Once you file a patent application or a provisional patent application with the US Patent and Trademark Office, your patent is officially “pending.” It may take months or even years for your application to fully make its way through the system and come out the other side as an approved patent, and while “patent pending” status has no official protections, the unofficial protections are enough for you to begin marketing your invention.
Having a patent application filed with
the USPTO means you can attach the words “patent pending” to any prototypes or production models you create, and this warning is enough for most businesses to avoid trying to steal your invention. While you may not be able to sue for patent infringement while your patent is pending, once your patent is issued you’ll have the right to sue for infringement dating back to when your patent is published, which is 18 months after the filing date no matter what.
If you’ve researched the patent library to make sure your invention is unique and you’ve worked on your application to make sure it’s both specific enough to earn a patent but general enough to fend off copycats, then chances are good that you’ll get your patent once the USPTO works through its backlog. If a company has been ripping you off in the meantime, they stand to lose all the profits they’ve made up to that point plus triple damages if the inventor can prove the infringement was intentional. So while justice may be delayed, it’ll come down like a sledgehammer.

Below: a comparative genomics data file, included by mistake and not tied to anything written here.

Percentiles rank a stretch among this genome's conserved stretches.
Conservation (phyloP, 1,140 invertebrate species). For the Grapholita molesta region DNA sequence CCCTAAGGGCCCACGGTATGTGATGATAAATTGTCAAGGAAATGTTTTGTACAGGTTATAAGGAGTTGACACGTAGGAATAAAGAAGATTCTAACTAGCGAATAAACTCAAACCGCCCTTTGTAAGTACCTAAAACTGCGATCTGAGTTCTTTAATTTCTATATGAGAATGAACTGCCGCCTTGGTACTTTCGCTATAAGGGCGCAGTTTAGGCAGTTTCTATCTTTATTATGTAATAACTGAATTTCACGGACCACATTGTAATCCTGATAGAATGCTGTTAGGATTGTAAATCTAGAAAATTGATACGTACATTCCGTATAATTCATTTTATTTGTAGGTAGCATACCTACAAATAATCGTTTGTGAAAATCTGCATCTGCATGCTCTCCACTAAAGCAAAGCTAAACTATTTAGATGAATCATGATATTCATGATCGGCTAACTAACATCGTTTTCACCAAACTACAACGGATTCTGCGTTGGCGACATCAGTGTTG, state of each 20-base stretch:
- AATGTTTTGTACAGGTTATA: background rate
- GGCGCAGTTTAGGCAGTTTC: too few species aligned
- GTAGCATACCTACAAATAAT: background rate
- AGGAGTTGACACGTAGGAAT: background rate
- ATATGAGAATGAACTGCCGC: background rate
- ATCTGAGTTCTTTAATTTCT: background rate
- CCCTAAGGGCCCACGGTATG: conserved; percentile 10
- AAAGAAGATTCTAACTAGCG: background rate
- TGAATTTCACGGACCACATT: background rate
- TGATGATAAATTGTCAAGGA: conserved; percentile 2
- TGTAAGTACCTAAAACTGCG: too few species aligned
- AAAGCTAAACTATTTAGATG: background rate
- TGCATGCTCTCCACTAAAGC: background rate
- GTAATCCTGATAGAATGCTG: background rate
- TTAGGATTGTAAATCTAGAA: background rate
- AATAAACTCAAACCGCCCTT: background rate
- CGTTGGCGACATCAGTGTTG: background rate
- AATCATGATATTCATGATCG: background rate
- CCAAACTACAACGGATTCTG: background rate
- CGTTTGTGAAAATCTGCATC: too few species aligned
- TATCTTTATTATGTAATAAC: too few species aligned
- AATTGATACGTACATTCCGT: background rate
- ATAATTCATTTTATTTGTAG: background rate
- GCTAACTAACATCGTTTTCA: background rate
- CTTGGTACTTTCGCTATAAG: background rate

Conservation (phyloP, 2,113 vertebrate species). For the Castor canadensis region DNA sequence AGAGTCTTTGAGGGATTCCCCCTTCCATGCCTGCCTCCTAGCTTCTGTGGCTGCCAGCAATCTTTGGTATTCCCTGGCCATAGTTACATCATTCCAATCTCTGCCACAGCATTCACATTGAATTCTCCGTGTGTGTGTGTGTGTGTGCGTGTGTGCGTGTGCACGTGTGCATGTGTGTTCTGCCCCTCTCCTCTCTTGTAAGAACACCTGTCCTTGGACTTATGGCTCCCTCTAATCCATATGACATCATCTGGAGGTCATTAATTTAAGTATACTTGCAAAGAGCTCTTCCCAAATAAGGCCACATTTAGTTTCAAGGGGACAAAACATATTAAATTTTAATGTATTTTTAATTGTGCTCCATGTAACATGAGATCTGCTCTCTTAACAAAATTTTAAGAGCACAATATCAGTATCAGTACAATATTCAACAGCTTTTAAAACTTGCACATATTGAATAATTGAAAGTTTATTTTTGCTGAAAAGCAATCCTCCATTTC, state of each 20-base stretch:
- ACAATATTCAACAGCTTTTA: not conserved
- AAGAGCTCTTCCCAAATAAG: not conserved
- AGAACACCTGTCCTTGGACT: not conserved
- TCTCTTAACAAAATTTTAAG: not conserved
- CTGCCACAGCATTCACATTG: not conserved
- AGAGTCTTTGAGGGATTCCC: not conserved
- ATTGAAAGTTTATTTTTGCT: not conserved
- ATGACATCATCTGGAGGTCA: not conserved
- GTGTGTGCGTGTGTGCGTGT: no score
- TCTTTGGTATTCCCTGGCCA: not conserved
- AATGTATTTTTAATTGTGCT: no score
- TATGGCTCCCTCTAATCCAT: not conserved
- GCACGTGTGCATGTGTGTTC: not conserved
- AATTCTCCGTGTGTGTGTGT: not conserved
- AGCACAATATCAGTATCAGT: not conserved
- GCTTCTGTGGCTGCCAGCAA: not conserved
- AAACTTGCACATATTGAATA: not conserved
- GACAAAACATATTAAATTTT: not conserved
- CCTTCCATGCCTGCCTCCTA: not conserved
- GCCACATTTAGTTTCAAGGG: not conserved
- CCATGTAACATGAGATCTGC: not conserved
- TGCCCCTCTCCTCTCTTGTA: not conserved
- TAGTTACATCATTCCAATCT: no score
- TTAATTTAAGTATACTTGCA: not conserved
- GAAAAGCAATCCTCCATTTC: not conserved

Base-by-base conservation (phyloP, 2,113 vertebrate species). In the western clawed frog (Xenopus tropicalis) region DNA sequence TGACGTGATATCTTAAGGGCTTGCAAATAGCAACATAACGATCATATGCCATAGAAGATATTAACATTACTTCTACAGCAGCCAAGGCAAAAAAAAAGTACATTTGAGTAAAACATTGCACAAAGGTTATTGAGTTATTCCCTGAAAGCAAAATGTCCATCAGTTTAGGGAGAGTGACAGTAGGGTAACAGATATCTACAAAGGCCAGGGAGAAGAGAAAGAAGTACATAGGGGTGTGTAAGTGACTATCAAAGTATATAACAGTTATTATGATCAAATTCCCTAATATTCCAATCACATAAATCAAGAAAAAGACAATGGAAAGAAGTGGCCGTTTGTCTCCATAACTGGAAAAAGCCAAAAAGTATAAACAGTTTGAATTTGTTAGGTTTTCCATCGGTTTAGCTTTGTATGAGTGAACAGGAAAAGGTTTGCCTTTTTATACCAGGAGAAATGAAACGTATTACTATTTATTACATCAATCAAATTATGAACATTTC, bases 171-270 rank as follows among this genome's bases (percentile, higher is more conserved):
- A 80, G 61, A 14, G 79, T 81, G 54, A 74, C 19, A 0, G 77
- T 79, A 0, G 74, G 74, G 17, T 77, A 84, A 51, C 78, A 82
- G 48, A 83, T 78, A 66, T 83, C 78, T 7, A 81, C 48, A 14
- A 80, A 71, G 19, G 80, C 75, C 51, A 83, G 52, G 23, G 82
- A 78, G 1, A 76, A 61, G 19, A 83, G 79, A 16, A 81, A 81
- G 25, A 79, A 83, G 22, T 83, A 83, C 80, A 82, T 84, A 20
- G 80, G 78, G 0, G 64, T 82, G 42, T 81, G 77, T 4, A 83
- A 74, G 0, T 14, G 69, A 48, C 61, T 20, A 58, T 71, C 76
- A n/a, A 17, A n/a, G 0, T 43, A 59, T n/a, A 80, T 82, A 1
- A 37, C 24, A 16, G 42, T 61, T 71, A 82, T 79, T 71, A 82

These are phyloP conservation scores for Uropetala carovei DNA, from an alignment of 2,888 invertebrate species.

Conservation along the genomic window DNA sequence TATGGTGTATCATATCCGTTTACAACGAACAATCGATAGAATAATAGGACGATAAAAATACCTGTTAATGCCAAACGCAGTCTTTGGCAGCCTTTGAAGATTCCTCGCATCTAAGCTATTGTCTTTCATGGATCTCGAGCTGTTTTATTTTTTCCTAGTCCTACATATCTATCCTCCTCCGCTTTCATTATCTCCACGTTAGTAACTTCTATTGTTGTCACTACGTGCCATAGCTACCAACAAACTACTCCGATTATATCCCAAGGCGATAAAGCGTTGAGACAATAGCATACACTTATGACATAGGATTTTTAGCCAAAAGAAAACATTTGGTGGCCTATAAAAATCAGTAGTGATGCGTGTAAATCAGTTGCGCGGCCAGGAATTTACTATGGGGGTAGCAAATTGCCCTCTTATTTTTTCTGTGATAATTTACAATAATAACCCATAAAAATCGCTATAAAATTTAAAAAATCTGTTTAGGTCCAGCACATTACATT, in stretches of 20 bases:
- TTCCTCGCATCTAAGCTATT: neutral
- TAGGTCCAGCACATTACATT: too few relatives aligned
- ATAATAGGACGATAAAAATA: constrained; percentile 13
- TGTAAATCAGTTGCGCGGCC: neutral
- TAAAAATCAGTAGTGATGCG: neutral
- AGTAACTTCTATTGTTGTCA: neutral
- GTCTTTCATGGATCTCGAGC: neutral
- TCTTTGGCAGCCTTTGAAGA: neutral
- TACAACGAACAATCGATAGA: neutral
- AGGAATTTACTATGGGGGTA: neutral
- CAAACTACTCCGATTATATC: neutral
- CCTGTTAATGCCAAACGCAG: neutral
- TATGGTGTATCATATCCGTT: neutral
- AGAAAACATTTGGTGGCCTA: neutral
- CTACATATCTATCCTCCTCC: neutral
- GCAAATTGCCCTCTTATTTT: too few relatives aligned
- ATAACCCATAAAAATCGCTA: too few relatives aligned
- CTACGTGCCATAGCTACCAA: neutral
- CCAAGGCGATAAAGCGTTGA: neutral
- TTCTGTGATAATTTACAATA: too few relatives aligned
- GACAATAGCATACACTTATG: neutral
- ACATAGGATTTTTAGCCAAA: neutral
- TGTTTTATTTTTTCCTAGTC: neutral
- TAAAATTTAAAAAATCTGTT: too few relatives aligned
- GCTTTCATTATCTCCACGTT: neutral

Of course, you’ll only be able to take advantage of these eventual protections if your patent gets approved. There’s always the chance that it will be rejected instead, especially if it’s too close to an existing invention or too vague to be patentable. You’ll have much better odds if you get some professional help with the application process, but no one can really guarantee how the USPTO will react. Your application may also be rejected if you fail to pay all your fees on time.
Still, if you do everything you can before you send in your application you should be in good enough shape to share your invention with the public and start making money from it. It’s because of this that the protection period begins from the application date instead of the issuing date, and so you owe it to yourself to make the most of the protection you’re given.